The Cincinnati Bearcats came close to winning an AAC Championship Game in 2019 but fell 29-24 to the Memphis Tigers. It was a closely fought game that was 21-20 in favor of the Bearcats heading into the fourth quarter. Losses like that one are tough to deal with, given the stage and the margin in which a team comes up just short. This particular loss to Memphis came roughly one week after Cincinnati fell to those same Tigers, 34-24. That small stretch is one that quarterback Desmond Ridder, a potential first-round selection in the 2022 NFL Draft, recalls well and believes marked a shift in the mentality of the team on what it took to achieve it all.
“I would say that’s when things turned for us and we realized we had to kick it up a notch to take things to another level… (preparing for those games) was like every other week but sometimes we got caught up in things and too worried about where we were going to play, when we were going to play and in those two weeks, we were overthinking everything and we played timid and we did not play our best ball,” Ridder said. “For me, it showed what it takes to be a championship team and that’s exactly what we came back and did the next two years.”
The chord that it struck for the Bearcats turned into positive momentum, and the team went on to win the AAC Championship in 2020, topping Tulsa 27-24, and doing what no one thought they could by being the first Group of Five team to make the College Football Playoff in the 2021 season.
Regardless of the ultimate outcome of that CFP game, Cincinnati earned rightful respect—Ridder very much included.
The former Bearcats signal-caller is confident in what he brings to the table and his ability to transition to the next level, recently calling himself the most NFL-ready quarterback prospect ahead of April.
“I think the biggest thing I bring is experience. There are a lot of quarterbacks who might redshirt a couple of years and then go and sit behind a senior for another year and then play a couple of years and then go on to the draft,” Ridder said. “But myself, I’ve played all four years and have a lot of experience on the field. Being around the locker room and preparation and I think the way I prepare for a game on a weekly basis is the best in the country. As far as leading the locker room, I think I’m the No. 1 quarterback able to do that and take grown men under their wing and lead them to a championship.”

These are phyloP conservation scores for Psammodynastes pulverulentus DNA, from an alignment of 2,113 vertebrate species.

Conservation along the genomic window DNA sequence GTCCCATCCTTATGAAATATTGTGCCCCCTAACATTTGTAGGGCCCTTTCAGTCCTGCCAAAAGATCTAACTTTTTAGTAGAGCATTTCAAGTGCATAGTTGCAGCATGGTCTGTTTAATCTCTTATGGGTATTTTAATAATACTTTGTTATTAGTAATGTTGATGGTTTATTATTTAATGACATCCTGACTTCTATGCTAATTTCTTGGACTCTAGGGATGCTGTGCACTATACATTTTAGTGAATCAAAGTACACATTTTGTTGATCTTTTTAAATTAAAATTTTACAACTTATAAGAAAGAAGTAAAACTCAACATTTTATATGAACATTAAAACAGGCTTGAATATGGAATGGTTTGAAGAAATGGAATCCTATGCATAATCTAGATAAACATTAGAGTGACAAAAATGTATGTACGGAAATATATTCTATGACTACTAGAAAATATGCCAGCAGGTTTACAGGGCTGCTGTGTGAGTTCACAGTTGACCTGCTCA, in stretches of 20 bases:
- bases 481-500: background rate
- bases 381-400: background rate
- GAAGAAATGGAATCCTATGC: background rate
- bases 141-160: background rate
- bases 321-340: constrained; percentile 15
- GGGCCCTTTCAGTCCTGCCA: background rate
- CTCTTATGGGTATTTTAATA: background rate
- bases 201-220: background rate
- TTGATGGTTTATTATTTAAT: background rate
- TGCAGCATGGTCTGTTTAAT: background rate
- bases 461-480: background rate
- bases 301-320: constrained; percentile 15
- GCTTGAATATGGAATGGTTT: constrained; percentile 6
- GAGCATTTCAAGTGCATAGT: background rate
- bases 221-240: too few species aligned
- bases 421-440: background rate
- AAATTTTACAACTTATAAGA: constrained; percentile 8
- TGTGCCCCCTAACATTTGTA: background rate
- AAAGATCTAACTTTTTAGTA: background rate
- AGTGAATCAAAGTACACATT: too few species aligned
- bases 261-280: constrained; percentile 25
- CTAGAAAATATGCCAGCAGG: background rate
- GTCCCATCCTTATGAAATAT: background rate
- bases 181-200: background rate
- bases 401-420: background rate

In terms of his responsibilities at the line of scrimmage, Ridder had a decent amount on his plate and doesn’t see his pre-snap responsibilities in the NFL as being a major adjustment and thinks the biggest transition will simply be adjusting to the speed of the game at the next level.
“At Cincinnati, we did signals. We would get the play in from a signal, no huddle,” Ridder said. “I’d go up to the offensive line and if it was a run play, I would give them the run protection and if it was a pass play, I would give them the pass protection. With the pass protection, I had the responsibility of changing it, whether it was flipping it to get it going the other way, bringing a back in to make it a six-man, bringing a tight end in to make it seven-man. Other than that, we had some checks, where we’d be able to check the play. Getting the play in your helmet and then going in the huddle and spitting it out and getting up there and processing everything, I don’t think that will be too difficult for me.”
While Ridder largely managed the game well throughout his career, some analysts had questions surrounding his ability to be accurate on a consistent basis and to be a playmaker in his own right game in and game out, despite the important role he played in some of Cincinnati’s comebacks over the course of his college career. He guided the Bearcats to an undefeated regular season and a 35-20 conference championship win over the Houston Cougars while completing just under 66% of his passes for 3,190 passing yards with 30 touchdowns and eight interceptions in 2021.